Cast Lead Ornament
and Jonathan Taylor
hopper head refurbished for Ely Cathedral
principal use of lead today is in flashings and roof coverings, and
it is easy to overlook the extraordinary versatility of this dull-grey
material. Not only is lead also used for those small H-section strips
known as cames for fixing the glass quarries
together in stained glass windows and leaded lights, but its impermeability,
low melting point and soft malleable nature makes lead ideal for sculptural
decoration and ornamentation. Cast lead ornament can be found in many
churches and chapels throughout the country, including the decoration
of rainwater pipes and hoppers, finials and even fonts, as well as forming
the decorative cladding for domes and spires from the Middle Ages to
the present day.
Lead has been known to last hundreds of
years even in exposed conditions. This is because the surface of rain-washed
lead carbonates to form a protective layer which prevents deterioration.
When correctly installed, the greatest threat to all forms of leadwork
is not so much weathering as the ease with which the material can be
melted down and reused. It seems likely that many medieval cast lead
fonts, for example, were melted down to make bullets in the 17th century
in particular. Theft remains common, and ignorance of the value of original
medieval craftsmanship has also taken its toll in countless restorations.
The first architectural
use of leadwork in this country was probably by the Romans who recognised
its advantages as a conduit for water in particular, and the first known
use of the material on a church roof was as early as AD650 at Lindisfarne
where it replaced Scottish thatch. The use of lead sheet
in the Norman period is better documented and included weatherings to
protect exposed stonework.
Sand cast lead sheets have been used extensively
as a roof covering since the Norman period, and although most early and
vernacular architecture relied on broad eaves, the use of parapets led
to the introduction of parapet gutters and gargoyles to throw the water
clear. The rainwater pipe was a natural development. One of the first
instances of its use is identified in a letter quoted by Lawrence Weaver
in his book English Leadwork. Accordingly, King Henry III wrote
to the Keeper of the Works at the Tower of London in the year 1241 as
follows: 'We command you to
cause all the leaden gutters of
the great tower through which rainwater should fall from the summit of
the same tower to be carried down to the ground, so that the walls of
the said tower, which has been newly whitewashed, may be no wise injured
by the dropping of rainwater nor be easily weakened'.
Medieval church roofs were sometimes elaborately
ornamented with finials including figures of saints, and spires were
frequently clad in lead, such as the magnificent twisted spire at Chesterfield.
Cast rainwater pipes remained rare as most churches continued to use
gargoyles, but there are examples as at Kettering, Northamptonshire
By the late 15th century lead was growing
more expensive as the more accessible sources of lead ore were being
exhausted and deeper seams had to be found. Then, in 1539, the Dissolution
of the monasteries provided large quantities of recycled lead and gave
fresh impetus to the development of leadwork. Elaborate ornamentation
began to appear more frequently on lead rainwater hoppers and cisterns,
usually incorporating dates and heraldic motifs, particularly on secular
houses. Other artefacts included statues and urns, candelabra and coats
Early leadwork was all sand cast.
Sheets were made by pouring molten metal over a bed of moist sand which
had been smoothed meticulously. The thickness was made as even as possible
by drawing a board or strickle across the surface, supported
at either side by rails set at the height required.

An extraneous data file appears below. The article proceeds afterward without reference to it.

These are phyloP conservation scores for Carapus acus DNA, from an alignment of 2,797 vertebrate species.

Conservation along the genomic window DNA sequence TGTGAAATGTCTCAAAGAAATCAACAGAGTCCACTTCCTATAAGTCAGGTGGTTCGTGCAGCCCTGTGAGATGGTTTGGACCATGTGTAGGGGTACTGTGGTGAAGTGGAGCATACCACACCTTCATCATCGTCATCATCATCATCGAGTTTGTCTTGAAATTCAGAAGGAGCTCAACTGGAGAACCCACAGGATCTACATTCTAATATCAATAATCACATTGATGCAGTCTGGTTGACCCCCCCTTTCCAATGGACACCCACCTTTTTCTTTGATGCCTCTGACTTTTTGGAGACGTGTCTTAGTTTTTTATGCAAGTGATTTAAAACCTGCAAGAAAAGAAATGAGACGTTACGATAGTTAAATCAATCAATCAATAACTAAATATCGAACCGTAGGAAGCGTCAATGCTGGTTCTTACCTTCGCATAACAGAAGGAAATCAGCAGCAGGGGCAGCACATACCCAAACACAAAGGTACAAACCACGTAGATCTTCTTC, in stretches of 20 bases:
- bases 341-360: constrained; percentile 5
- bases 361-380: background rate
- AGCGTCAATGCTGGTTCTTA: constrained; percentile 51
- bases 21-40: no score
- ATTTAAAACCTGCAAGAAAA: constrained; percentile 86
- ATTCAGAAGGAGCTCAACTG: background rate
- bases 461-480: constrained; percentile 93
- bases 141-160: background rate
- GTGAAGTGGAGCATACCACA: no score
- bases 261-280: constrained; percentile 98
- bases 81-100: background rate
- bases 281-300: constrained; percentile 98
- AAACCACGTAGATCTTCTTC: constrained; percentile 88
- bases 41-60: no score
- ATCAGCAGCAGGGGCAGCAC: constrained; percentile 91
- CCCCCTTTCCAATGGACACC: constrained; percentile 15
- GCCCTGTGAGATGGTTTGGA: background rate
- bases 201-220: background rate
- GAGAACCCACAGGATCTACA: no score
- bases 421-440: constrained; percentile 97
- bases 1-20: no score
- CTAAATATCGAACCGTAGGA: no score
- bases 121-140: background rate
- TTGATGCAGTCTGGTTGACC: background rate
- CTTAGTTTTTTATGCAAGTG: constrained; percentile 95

As today, the principal use of these sand
cast lead sheets was in cladding roofs and as weatherings, but they
could also be used in a decorative capacity by dressing the metal to
an ornamental shape, usually over a timber or metal core to ensure that
the object retained its form. Hammering the surface produced a fine
grain structural texture which was less likely to corrode. By soldering
the sheet afterwards, a weather-tight seal could be achieved, making
it ideal for external uses such as the cladding of finials, provided
the fit was sufficiently loose to allow for expansion and contraction.
Surface decoration was applied in a number
of different ways. Raised decoration could be applied by bossing
(beating) the lead sheet into a die or by fixing cast embellishments
to it. The surface of the sheet could also be painted or gilded, and
tin foil was sometimes applied to the heated surface with a resin flux
so that the two metals partially fused to produce a harder shiny surface.
Where lead is to be painted today, the
best results can be achieved using a two-part etching primer. Conventional
paints do not adhere well to the surface of the metal, and as they crack
and flake they trap moisture which causes the underlying lead to corrode.
Decorative leadwork was also produced by
casting the lead in sand moulds which had been impressed with a carved
wooden former. To make the font (illustrated at the top of the page)
for example, it seems likely that only three patterns were used, as
the scroll motif and the two different seated figures are repeated in
an arcaded design around the tub-like form. This font was probably cast
in sections using a flat bed of sand with the decoration pressed into
it. Once cast, the sections were probably reheated and bent into a curved
form before being soldered together.
in progress on a cast lead finial in Terry Fillary's workshop
Permanent chill moulds were
introduced much later, probably following the industrial revolution.
They are called chill moulds because they are made of metal, which causes
the lead to solidify on contact with the cool surface. Today they are
usually made of cast aluminium, but cast iron and a variety of other
metals were commonly used in the past. Moulds are usually in two or
more parts enclosing the entire object, and the parts are disassembled
to release the finished casting. Finishing must be carried out carefully
to avoid creating any toxic dust.
To make a chill mould the component to
be cast is first made in lead in the conventional manner using sand
castings soldered together as necessary. From this original, a foundry
then makes plaster moulds, then a new plaster model and finally the
cast iron mould.
THE DEMISE OF SAND CAST LEAD
Sand cast lead sheets are
still produced in relatively small quantities in the UK for conservation